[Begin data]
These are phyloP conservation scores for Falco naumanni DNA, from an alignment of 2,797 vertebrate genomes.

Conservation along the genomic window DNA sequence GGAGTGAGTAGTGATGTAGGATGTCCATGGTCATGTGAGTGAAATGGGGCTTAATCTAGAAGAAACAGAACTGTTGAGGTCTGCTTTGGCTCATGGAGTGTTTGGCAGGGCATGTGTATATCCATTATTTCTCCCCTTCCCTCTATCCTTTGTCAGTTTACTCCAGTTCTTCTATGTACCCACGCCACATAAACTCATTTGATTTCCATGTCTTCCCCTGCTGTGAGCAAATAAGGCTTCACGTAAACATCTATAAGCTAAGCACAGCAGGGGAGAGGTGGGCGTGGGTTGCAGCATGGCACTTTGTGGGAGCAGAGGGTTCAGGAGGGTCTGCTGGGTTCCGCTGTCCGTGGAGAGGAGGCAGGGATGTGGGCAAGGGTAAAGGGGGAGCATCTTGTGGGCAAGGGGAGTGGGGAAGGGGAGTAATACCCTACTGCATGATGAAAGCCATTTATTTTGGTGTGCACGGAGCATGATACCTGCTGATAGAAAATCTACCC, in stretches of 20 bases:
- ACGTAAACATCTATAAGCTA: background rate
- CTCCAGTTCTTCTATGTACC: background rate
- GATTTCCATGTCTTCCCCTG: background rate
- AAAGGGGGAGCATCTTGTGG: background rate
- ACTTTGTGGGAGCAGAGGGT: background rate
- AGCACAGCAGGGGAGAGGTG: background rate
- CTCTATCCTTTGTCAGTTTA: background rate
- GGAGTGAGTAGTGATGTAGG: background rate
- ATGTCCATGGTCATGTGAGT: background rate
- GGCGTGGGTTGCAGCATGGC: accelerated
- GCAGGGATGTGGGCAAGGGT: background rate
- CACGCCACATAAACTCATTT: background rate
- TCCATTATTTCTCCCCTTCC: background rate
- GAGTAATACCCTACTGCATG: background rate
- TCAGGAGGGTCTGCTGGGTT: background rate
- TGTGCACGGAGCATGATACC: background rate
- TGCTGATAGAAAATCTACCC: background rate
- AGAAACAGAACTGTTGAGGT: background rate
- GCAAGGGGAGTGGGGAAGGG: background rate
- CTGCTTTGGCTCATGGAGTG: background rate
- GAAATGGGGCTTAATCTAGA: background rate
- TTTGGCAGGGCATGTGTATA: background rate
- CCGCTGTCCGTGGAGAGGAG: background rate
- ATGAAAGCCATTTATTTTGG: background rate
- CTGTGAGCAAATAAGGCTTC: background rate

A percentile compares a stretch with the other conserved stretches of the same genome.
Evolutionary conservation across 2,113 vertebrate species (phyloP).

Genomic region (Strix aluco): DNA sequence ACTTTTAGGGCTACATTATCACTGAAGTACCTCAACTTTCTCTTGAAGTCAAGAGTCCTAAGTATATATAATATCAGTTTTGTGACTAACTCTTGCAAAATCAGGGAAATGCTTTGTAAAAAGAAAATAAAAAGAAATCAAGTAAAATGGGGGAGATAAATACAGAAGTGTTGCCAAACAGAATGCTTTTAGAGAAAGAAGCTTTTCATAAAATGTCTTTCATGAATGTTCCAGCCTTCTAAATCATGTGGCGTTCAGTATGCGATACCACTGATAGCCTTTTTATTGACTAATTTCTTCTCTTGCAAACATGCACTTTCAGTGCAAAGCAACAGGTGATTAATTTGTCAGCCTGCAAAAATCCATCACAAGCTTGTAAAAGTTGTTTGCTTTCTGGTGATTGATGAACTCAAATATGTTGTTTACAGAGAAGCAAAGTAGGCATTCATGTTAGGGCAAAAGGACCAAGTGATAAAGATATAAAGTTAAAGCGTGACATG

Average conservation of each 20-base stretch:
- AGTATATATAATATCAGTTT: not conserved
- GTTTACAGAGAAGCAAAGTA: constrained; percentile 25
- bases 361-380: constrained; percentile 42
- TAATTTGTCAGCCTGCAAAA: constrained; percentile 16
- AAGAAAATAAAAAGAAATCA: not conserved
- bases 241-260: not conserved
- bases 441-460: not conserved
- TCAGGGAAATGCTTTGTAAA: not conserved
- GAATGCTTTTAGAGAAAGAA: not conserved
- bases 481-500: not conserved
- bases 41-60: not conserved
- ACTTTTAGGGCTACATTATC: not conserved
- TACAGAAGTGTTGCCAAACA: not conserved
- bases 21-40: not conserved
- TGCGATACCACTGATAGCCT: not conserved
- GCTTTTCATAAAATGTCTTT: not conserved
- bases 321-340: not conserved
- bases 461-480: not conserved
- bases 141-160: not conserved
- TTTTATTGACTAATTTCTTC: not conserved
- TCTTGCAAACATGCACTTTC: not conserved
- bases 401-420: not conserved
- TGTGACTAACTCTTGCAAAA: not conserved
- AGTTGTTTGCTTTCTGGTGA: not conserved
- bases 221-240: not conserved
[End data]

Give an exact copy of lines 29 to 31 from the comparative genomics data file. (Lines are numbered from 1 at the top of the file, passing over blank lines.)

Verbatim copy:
Evolutionary conservation across 2,113 vertebrate species (phyloP).

Genomic region (Strix aluco): DNA sequence ACTTTTAGGGCTACATTATCACTGAAGTACCTCAACTTTCTCTTGAAGTCAAGAGTCCTAAGTATATATAATATCAGTTTTGTGACTAACTCTTGCAAAATCAGGGAAATGCTTTGTAAAAAGAAAATAAAAAGAAATCAAGTAAAATGGGGGAGATAAATACAGAAGTGTTGCCAAACAGAATGCTTTTAGAGAAAGAAGCTTTTCATAAAATGTCTTTCATGAATGTTCCAGCCTTCTAAATCATGTGGCGTTCAGTATGCGATACCACTGATAGCCTTTTTATTGACTAATTTCTTCTCTTGCAAACATGCACTTTCAGTGCAAAGCAACAGGTGATTAATTTGTCAGCCTGCAAAAATCCATCACAAGCTTGTAAAAGTTGTTTGCTTTCTGGTGATTGATGAACTCAAATATGTTGTTTACAGAGAAGCAAAGTAGGCATTCATGTTAGGGCAAAAGGACCAAGTGATAAAGATATAAAGTTAAAGCGTGACATG

Average conservation of each 20-base stretch: